Humor Coach: Hone Your Funny Bone (1)
Humor is an incredibly important social skill. If you want to get along, get laughs. Funny takes are like soft, rubber bumpers around the sharp edges of life.
Robert Weider said, ‘Once you have them by the funny bone, their hearts and minds will follow.’
Bishop Fulton J. Sheen said laughter is the juxtaposition of two ideas. He told a story on his popular television show about a little girl and her family having dinner with the local priest. The priest asked the child, “what are you going to do when you get big like your mommy?” “Diet,” she responded.
Marriage is two funny things staying together for the laughs trying to remember out whatever made them decide it would be a good idea for them to live together. A family is a group of funny things vying for dibs on the smallest room in the house.
Work is a group of funny characters functioning without a plot that tends to thicken in the middle. The church is an entertaining mix of the strange, the straight, and the spiritual all trying to figure out why some ancient homeless guy loved them enough to leave them a legacy.
I belong to The Society for the Ladies Who Laugh Out Loud, and founder Katherine Lyons Bridge gave me a message bookmark that said, it takes 13 muscles to smile and 50 muscles to frown. Stay young. Practice turning the corners up. I have also graduated from the University of Light Hearts in 1994 with my degree in Laughing. On the Official U.L.H. Alumni Association membership card, university president, Daphne G. Triphon, put the following Three Star Daily Pledge:
*** I pledge to pursue laughter in my daily life.
*** I pledge to have a light heart daily just for the health of it.
*** I pledge to be grateful for one new thing daily
Willing to think about taking the Three Star Daily Pledge? Then, of course, you will want to do the Exercise below!
The What Makes You Laugh? Exercise:
Have you ever thought about what kind of a sense of humor you have? I invite you to poke around and check out the part humor plays in your life.
- Write down your most amusing personal story.
- Write down what happened the last time you laughed at yourself.
- When was the last time you had a full belly laugh? Why did what happened strike you as so funny?
- Who are you with when you laugh the most? What is it about the two of you together that makes for so much fun?
- What is your preferred humor: short, one-liners, slapstick, visual, funny stories, satire, situation comedy?
- Who thinks you’re funny? Why? (If you don’t know, ask them.)
- What is your most hilarious family story?
- What could you promise yourself to do today to add more laughter to your life?
- Are you willing to do it at home and at work? If not, why not?
The average 6-year old laughs 300 times a day and the average adult laughs 7-8 times. Do you laugh 7-8 times each day? Do you ever have days when you laugh 300 times? For optimum health, an adult should laugh 40-60 times a day. I believe the more you laugh, the happier you feel. E-mail is quickly catching on as an easy way to send funny stories to groups of people you think would enjoy them. I get them from my youngest daughter, my cousin in Pennsylvania, my friend in Canada. I send and get cartoons and funny stories by regular mail.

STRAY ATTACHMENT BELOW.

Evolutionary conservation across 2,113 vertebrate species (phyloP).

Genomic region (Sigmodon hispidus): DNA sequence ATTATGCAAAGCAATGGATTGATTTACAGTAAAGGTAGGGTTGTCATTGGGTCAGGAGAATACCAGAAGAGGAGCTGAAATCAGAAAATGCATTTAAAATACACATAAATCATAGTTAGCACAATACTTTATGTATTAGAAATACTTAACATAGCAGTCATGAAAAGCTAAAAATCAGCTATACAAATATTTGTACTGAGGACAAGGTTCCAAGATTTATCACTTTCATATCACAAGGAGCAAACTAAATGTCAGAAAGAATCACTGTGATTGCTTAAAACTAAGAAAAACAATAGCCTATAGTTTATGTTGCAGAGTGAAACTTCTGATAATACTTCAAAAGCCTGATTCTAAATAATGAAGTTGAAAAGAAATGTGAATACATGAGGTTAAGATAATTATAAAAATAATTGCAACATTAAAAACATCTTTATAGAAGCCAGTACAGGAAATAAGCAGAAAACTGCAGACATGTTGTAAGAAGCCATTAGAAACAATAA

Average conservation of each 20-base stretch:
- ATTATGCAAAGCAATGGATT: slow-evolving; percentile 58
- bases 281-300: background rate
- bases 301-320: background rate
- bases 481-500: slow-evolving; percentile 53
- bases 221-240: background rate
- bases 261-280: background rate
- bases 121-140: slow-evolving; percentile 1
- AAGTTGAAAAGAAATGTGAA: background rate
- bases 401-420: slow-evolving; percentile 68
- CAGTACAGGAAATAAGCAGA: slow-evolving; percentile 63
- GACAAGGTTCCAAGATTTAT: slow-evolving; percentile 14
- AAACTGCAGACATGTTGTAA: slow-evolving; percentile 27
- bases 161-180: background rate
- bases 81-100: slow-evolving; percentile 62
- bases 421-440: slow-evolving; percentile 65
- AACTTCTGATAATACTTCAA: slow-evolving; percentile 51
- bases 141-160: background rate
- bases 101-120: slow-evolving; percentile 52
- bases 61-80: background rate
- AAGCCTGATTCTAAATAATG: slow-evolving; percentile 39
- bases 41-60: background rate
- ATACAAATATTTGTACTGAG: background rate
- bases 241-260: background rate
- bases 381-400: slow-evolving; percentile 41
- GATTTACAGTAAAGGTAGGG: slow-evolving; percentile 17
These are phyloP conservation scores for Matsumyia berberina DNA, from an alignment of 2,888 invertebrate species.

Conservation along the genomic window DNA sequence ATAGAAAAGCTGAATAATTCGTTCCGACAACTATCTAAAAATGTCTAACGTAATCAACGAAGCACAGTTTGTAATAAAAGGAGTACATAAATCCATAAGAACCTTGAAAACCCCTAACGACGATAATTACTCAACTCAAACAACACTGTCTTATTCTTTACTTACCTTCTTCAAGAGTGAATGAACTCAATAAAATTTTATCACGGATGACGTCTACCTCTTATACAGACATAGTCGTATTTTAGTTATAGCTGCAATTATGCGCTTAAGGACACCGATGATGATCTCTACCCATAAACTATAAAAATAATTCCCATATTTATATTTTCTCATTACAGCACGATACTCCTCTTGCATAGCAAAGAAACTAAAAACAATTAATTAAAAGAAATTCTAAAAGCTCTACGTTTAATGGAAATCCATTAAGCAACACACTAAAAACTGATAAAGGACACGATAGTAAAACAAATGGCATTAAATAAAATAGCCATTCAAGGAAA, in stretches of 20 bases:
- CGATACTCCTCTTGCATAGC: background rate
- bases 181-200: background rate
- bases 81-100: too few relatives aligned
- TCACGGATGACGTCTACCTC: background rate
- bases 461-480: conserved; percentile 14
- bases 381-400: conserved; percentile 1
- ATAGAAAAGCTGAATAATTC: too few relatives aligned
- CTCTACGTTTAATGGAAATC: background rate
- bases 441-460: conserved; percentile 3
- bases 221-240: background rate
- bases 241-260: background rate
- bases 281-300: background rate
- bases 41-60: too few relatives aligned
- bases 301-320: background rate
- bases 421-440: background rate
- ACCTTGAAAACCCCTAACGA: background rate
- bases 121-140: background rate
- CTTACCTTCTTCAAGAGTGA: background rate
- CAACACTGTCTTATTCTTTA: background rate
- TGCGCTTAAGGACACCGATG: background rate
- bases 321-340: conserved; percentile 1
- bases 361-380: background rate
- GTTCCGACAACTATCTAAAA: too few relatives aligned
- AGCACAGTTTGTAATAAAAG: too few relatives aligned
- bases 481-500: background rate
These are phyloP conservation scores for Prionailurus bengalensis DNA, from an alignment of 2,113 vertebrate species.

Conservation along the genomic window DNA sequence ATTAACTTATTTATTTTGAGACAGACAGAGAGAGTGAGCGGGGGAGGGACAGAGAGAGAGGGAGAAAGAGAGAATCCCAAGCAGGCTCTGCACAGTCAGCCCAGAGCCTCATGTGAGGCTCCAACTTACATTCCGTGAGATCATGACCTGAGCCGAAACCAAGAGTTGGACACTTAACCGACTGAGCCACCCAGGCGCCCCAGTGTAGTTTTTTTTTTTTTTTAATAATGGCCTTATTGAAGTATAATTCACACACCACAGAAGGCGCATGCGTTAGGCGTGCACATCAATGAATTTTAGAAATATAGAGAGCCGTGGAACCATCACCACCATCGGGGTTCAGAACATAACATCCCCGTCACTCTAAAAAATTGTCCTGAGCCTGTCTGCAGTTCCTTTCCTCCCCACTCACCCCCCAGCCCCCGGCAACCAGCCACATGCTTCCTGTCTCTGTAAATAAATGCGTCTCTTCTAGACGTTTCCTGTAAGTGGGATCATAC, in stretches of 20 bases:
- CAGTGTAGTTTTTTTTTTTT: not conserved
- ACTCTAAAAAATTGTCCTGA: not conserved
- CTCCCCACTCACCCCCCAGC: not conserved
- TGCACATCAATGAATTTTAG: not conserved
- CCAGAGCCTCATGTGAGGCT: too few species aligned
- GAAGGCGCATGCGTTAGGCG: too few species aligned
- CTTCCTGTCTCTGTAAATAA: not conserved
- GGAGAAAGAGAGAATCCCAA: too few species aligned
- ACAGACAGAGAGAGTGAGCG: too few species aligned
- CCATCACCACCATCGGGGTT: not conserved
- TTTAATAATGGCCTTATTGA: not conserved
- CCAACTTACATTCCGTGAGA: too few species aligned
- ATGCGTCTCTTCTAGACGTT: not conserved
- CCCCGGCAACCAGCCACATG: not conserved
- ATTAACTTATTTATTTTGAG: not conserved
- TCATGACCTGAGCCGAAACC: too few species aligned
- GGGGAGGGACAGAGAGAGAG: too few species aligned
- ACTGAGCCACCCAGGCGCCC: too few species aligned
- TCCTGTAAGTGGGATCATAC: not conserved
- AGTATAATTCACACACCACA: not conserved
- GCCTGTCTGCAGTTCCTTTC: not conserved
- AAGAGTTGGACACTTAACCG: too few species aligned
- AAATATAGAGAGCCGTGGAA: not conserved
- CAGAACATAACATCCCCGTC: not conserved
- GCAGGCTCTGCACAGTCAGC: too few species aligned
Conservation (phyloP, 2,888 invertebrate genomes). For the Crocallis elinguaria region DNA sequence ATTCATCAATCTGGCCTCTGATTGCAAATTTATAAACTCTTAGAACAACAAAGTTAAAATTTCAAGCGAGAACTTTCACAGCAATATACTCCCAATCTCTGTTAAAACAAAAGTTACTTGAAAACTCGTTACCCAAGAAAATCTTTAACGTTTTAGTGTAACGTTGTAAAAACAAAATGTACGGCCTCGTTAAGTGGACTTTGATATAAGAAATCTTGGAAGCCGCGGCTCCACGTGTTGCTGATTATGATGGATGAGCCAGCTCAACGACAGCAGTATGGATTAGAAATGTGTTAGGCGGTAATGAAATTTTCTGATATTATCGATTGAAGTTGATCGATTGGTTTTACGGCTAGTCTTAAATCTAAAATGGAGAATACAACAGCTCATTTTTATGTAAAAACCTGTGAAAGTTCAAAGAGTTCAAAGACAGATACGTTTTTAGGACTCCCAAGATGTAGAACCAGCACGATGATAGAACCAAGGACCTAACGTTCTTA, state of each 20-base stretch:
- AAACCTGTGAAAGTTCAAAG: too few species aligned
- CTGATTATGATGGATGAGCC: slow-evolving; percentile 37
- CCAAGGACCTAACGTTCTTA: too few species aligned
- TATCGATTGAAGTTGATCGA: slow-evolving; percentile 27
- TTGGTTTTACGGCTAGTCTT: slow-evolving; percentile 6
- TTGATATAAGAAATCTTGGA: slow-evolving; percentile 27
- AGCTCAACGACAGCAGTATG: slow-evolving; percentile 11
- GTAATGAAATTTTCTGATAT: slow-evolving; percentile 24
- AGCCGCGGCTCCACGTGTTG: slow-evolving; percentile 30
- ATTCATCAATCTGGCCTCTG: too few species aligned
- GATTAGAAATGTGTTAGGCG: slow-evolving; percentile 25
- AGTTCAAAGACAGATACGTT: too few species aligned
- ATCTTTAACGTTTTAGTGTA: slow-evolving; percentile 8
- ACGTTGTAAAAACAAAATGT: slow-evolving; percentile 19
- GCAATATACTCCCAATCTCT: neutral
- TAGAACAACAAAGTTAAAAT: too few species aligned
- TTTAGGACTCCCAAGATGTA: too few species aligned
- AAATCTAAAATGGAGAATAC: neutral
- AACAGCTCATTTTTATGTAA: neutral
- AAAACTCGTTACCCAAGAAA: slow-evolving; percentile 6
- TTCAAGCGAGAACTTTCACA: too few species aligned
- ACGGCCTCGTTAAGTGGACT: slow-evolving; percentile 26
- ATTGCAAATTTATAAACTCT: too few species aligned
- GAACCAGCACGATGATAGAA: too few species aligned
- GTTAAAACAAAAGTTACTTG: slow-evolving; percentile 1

The best humor is situational, creative, clean humor that creates fun without putting anyone down, humor that heals instead of hurts.
In Buffalo, New York, at a business meeting in a large restaurant, about fifteen of us found ourselves waiting and waiting for our order to come. By the time our wait approached an hour, one of the women showed us how she could balance a spoon on her nose. Before long most of us had learned and someone got the idea to march around the restaurant with spoons and forks hanging from our noses, cheeks, and chins. Our teacher had a knife stuck to her forehead and a spoon dangling from one ear. When we got back to our table, the party at the next table asked, do you folks come here often? One of the guys asked why they wanted to know. They said; we’ve had so much fun watching and listening to your group have such a great time, we want to be here the next time you come back!
My Aunt Peggy is an excellent example of someone who has laughed her way through life. Whenever I think of her, I can hear her laughter. When people are with her, pretty soon everyone is laughing. At seventy-five, she still works. Her boss says; She is always pleasant, congenial, never complains about anything. You’d never know she ever had a trouble in her world. And her laugh rings through this office and just brightens your day.
All people have pain in their lives, but whether they choose to suffer through it or smile through it is an option. Leo Buscaglia said, when you’re at the end of your rope, tie a knot at the end of it and swing.
More to come…stay tuned for the next Hone Your Funny Bone!